There are already quite a few results suggesting books to be purchased for particular topics. For example, take the search someone might follow to find a probability book. They might visit these questions on their search (one, two, three). However, these sources are just one or two people giving their opinions. I think a comprehensive source would allow book suggestions to come from many different backgrounds, and apply to many different levels of skill. There could be beginning probability (calculus based), intermediate probability (measure theoretic based), and so on. Those might not be accurate, but you get the picture. I think it would cut down some of the repetitious questions, and move any new discussions to more specific inquiries.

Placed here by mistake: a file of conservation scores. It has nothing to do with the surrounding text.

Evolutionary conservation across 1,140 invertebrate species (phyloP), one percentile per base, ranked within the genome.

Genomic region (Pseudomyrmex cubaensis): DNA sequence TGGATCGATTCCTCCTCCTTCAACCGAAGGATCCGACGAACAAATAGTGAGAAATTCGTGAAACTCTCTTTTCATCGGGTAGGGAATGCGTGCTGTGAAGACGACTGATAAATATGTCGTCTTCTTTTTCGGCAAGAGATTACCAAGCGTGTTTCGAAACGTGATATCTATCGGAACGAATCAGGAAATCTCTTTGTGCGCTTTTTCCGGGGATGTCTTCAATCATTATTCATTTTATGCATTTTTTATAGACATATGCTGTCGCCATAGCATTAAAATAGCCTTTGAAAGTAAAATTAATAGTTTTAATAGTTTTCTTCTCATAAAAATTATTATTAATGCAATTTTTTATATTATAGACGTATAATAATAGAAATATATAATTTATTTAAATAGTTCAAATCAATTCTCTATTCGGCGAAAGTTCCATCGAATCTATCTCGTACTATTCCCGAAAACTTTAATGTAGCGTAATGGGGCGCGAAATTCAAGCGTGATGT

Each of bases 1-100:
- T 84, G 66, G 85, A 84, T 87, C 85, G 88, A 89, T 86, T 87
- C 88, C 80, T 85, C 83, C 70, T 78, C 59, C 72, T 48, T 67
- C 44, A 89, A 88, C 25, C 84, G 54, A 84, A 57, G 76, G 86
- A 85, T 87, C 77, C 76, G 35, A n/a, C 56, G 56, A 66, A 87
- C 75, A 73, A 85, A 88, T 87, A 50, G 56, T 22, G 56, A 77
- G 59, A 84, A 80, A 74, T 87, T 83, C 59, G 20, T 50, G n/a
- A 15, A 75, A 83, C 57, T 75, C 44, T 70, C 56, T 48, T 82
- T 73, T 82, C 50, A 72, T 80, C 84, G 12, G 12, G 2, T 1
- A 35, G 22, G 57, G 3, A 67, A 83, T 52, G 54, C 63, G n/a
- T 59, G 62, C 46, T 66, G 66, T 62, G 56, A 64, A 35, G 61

StackOverflow has already used this book recommendation scheme to great success in the following examples:
- C++ book list: https://stackoverflow.com/questions/388242/the-definitive-c-book-guide-and-list
- Though it was eventually moved to Github, the list of free programming books is quite extensive: https://github.com/vhf/free-programming-books/blob/master/free-programming-books.md
What do you all think? Hopefully I properly brought this up for discussion, I don't really know what I'm doing. I was just searching for a centralized book recommendation list on statistics books and was surprised when there was none.